Republicans on both sides of the Capitol emerged from separate conference meetings Monday night intrigued but noncommittal about the prospects of a big budget and debt-limit deal that would ease fiscal pressure going forward.
House Republicans are set to huddle again Tuesday to delve into the details of the leadership-level agreement, which members said were not presented to them Monday evening. Rep. Steve Womack, R-Ark., said it "would be a stretch" to say the majority of Republicans feel great about this proposal. House Majority Leader Kevin McCarthy, R-Calif., said text could come Monday night. Womack said the plan was to hold a vote Wednesday.
A source familiar with the proposal explained it is similar in structure to the previous budget agreement hammered out in 2013 by the likely next speaker, Rep. Paul D. Ryan, R-Wis., and Sen. Patty Murray, D-Wash., when the lawmakers chaired their respective Budget committees. Under that agreement, Congress swapped sequester relief for reductions in spending on the mandatory side.
This potential deal would push the statutory spending caps upward by $80 billion over two years, providing some $50 billion in increased funding for fiscal 2016 and $30 billion for fiscal 2017, according to a person familiar with what's being developed. As Democrats have long demanded, the increases would be equally divided between defense and non-defense accounts.
Some of the concern Monday evening appeared to center on policy provisions not strictly tied to budgeting, known as riders. Among those swirling around was an effort to thwart the Obama administration's ability to implement its Clean Power Plan through the Environmental Protection Agency.
Attaching riders could be problematic for Democrats.
House Budget ranking member Chris Van Hollen, D-Md., told CQ Roll Call that Democrats' support for the agreement would depend on the final details, warning against poison pills.
"Everyone wants to inspect this closely," Van Hollen said. "And look at it, get a better sense of everything ... we're working very hard to try to get an agreement that provides stability — the debt ceiling, the budget — we just have to look at the fine print."
House Appropriations Chairman Harold Rogers, R-Ky., told reporters there had been under discussion an effort to reduce the number of votes needed to cut off filibusters of appropriations bills in the Senate for the two fiscal years covered by the budget deal, but a senior Democratic aide made clear that was rejected.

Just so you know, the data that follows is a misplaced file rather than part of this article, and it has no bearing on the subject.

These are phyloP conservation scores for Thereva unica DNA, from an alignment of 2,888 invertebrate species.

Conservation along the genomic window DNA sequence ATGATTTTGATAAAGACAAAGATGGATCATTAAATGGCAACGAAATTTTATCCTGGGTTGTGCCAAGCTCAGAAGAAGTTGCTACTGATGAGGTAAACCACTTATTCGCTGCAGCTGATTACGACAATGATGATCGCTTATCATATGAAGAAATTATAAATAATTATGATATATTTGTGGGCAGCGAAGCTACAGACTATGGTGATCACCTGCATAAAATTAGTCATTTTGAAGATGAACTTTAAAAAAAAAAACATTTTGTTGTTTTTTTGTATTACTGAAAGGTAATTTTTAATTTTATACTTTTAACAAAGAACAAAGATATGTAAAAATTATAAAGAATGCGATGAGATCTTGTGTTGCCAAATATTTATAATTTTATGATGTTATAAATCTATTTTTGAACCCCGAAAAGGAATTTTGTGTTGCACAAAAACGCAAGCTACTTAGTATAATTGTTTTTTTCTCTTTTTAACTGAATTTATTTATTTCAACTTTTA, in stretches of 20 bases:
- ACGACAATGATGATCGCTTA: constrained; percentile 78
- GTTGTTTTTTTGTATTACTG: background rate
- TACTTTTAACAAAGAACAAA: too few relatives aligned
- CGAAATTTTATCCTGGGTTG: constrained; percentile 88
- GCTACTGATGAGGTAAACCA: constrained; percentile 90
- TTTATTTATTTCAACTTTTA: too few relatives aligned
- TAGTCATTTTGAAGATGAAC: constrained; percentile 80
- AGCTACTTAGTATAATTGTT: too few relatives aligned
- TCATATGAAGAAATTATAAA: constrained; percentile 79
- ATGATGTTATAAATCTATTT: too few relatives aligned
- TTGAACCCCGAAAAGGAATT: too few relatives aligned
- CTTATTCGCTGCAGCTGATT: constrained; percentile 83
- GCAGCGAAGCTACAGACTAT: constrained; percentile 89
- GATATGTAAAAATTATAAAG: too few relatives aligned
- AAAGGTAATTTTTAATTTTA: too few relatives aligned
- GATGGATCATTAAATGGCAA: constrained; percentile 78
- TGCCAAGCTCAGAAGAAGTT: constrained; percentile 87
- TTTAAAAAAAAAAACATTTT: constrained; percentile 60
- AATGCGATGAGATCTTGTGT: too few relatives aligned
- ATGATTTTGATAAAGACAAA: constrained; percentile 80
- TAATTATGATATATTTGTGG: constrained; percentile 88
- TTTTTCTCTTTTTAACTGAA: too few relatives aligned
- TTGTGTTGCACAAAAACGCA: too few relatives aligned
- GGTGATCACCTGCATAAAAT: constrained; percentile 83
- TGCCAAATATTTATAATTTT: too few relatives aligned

Rogers emerged from the House GOP's gathering suggesting members didn't feel great right now and leaders were discussing policy riders to dump on.
There were concerns about the process of developing the agreement and the way it could advance quickly in a matter of days, before the departure of Boehner. Despite the concerns, there appeared to be a pathway to passage using a combination of Democratic votes and national security hawks in both chambers.
Coming out of the Senate Republicans meeting Monday night, Armed Services Chairman John McCain, R-Ariz, said he could support the budget deal being discussed even thought it is a few billion dollars short on defense spending vs. what was authorized.
"I think that we could move forward with this," McCain said. "It averts a shutdown. It puts these problems until two years from now. So, I think it's the best deal we can get."
McCain noted the agreement being formulated would rely on increased use of war funding to plus up defense accounts. That "is interesting, because it was anathema to this president and to the Secretary of Defense, now, all of a sudden, it's acceptable," he said. "I guess you're going to have to ask them how they found themselves on the road to Damascus."
The White House has been in discussions with the offices of the top four congressional leaders about getting to an agreement to resolve the budgetary issues, while also averting a default on the debt.
Matthew Fleming, Tamar Hallerman and Lindsey McPherson contributed to this report. Related: Big Budget Deal Could Clean Out Boehner's Barn
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